With China now being a major economic power, and they do do business with India, Africa, and the Middle East,the South China Sea provides major passage between the Pacific and Indian Oceans, and, like the United States, China intends to become a two ocean country. This sea also has a lot of valuable natural resources, starting with oil and natural gas, not to mention rich fishing grounds, and China is going to want all that wealth. With a population of 1.3 billion people, they are going to need it.
Another little known fact is that China does not go by the Law of the Sea treaty, with a claim 200 miles of the continental shelf off its coast only, with all other international borders respected. China want all of the sea. The U.S., from their point of view, has no right to it because they are a country 7000 miles away, with no claim whatsoever. China, having a history of being colonized, and humiliated by other world powers, in coming into its own, and what they claim, they will have. That's the way they see it. Are they really the villains?
Other countries around the sea do see China as a threat, and China's claims are intruding on their own territories on the sea, with Chinese coast guard vessels driving off fishing boats and other vessels, laying claim to small islands other countries also claim (the Spratleys, the Parcels, etc.).
Because of this, these countries, Japan, Taiwan, the Philippines, Vietnam (yes, Vietnam), Indonesia, Malaysia, Singapore, and Australia are all drawing up treaties with the U.S., allowing them to either establish naval bases or at least allow our navy ships to dock at their ports. Many of these countries and also establishing posts of their own in the sea to counteract China.
This is where the situations stands today.
Robert Kaplan has visited these countries, studied their cultures, and history, and gives a clear understanding of why these countries, and China, have the points of view that they do. In order to stabilize that part of the world, the U.S. Navy, and Air Force, has to be there to protect these countries and allow freedom for their ships, merchant and military, to sail where needed. China needs the freedom to said on the South China Sea, through the Straits of Malacca, to the Indian Ocean and beyond to Asia, Africa, and the Middle East.
What is especially interesting is the question on Taiwan. China may want it back, and they are very stubborn about this, but Taiwan's coast is almost impossible for ships to land in invade, and the Taiwanese themselves are armed to the teeth.
Vietnam, in spite of our war with them (they call it the American War), has invited the U.S. Navy back to Cam Rahn Bay for ships to dock. They have a sense of superiority because they won the war against us, but that is fading into history.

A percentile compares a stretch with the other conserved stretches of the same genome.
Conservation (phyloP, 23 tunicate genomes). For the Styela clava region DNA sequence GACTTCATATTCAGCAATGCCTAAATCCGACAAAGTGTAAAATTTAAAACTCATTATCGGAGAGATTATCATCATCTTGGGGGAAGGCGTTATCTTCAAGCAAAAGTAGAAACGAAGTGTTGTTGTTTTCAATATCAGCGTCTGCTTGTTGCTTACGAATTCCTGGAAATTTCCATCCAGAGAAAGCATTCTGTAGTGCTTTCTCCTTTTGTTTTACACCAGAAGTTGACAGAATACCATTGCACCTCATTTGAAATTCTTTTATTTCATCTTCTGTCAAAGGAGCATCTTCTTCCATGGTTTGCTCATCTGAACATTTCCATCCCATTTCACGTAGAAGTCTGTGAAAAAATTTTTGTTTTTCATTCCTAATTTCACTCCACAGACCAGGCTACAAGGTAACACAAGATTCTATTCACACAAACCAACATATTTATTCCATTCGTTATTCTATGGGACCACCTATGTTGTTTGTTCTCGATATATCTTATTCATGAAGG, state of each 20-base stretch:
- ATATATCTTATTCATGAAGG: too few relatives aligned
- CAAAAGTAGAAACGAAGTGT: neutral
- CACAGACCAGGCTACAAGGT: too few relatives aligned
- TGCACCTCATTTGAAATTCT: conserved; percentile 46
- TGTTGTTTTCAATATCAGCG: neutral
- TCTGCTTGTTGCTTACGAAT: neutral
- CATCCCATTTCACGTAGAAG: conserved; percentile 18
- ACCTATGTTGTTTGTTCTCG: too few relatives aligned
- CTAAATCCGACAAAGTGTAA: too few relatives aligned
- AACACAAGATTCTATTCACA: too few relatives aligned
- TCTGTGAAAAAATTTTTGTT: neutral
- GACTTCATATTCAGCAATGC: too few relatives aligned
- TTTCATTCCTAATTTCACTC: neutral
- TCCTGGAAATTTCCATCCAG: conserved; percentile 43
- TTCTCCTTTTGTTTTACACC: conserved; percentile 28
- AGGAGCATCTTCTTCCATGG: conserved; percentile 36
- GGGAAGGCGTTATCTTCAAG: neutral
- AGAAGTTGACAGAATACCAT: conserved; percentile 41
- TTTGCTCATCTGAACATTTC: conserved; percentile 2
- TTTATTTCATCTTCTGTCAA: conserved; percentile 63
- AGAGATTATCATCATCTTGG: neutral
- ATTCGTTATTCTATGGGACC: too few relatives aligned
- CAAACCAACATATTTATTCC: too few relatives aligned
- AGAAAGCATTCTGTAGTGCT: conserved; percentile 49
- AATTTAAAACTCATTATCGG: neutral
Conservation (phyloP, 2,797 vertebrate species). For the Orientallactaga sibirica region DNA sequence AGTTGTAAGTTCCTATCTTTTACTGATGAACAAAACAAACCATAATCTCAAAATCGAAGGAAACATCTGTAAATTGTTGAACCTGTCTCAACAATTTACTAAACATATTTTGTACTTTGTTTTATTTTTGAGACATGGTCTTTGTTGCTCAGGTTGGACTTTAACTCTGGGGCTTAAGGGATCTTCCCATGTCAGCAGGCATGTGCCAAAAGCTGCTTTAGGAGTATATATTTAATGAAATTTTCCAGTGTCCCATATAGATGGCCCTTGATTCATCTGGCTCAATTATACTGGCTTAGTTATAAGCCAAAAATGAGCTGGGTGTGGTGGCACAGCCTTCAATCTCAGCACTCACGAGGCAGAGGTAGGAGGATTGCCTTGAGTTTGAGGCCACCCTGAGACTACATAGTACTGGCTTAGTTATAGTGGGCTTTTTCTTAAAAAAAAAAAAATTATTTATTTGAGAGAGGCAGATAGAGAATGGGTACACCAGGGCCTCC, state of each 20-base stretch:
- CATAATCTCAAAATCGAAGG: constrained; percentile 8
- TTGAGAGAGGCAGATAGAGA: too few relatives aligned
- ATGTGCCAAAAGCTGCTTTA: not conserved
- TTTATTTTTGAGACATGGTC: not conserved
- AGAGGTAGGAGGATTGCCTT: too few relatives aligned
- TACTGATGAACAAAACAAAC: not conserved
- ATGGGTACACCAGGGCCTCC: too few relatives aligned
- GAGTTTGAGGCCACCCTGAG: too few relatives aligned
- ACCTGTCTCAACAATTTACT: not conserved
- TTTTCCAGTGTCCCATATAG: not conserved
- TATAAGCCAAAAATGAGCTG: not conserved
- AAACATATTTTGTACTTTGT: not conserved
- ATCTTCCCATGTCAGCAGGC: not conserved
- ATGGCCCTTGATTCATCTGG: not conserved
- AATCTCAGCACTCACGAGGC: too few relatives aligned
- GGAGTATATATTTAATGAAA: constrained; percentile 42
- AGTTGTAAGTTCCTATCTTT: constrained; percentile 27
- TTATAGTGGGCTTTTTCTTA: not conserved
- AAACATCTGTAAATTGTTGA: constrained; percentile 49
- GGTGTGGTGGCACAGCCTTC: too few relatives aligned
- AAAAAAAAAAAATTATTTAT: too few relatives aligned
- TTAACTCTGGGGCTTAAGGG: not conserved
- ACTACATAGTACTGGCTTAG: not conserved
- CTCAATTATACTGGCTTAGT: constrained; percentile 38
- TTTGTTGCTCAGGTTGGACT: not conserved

Malaysia is an interesting case because, although Muslim, that also have a Chinese and Indian population, and they all get along quite well.
All these countries and cultures are described in great detail, and gives us a point of view that Americans do not have.
One reason why this book is accurate because after I have finished reading it, I read in the newspapers how U.S. Air Force reconnaissance planes constantly flies over the South China Sea to spy on the Chinese and test their reaction. It is only a matter of time before the Chinese navy and air forces catches up with us.
Also given are scenarios of China should their economy begin to fail. How likely that is remains to be seen.
When you read the newspapers about the present situation in the South China Sea, I strongly recommend that you pick up this book for a clear point of view, and how China and Southeast Asia sees it.
7 von 7 Kunden fanden die folgende Rezension hilfreich
Thought provoking analysis of potential future conflict 1. Mai 2014
Von jem - Veröffentlicht auf
Format: Gebundene Ausgabe
Kaplan writes for readers interested in issues that may influence US foreign policy years, or even decades into the future. He introduces us to developing nations surrounding the South China Sea and their relationship with their dominant neighbor, China.

Admittedly, the South China Sea is not on the radar of most Americans who might even have difficulty pinpointing it on a world map.. He contends with convincing evidence that it is a naval crossroads as significant to the 21st century as the dominance of the greater Caribbean was to America's evolution as a world power or the Mediterranean was to Europe and the Middle East.

His extensive research and personal experience in these countries offers surprising portraits of countries from Vietnam to Phillipines. His rational, even-handed analysis of expanding Chinese military expenditures and territorial claims provides challenging food for thought. His dramatic contrast between the setting for conferring with worldly Chinese academics who send their children to college in the US and Communist leaders reiterating geography of the Middle Kingdom compresses into a paragraph what others require entire books to convey. We may read in the news about the Obama administration's pivot to Asia, but it is Kaplan who explains the situation that creates the need for more US focus on the Pacific.

This is a thought provoking book that depending on your experience will be very enlightening or challenge your Asian perspective. I highly recommend it.
17 von 21 Kunden fanden die folgende Rezension hilfreich
An introduction to geopolitical conflict in an area generally neglected by Western media 28. März 2014
Von Shalom Freedman - Veröffentlicht auf
Format: Kindle Edition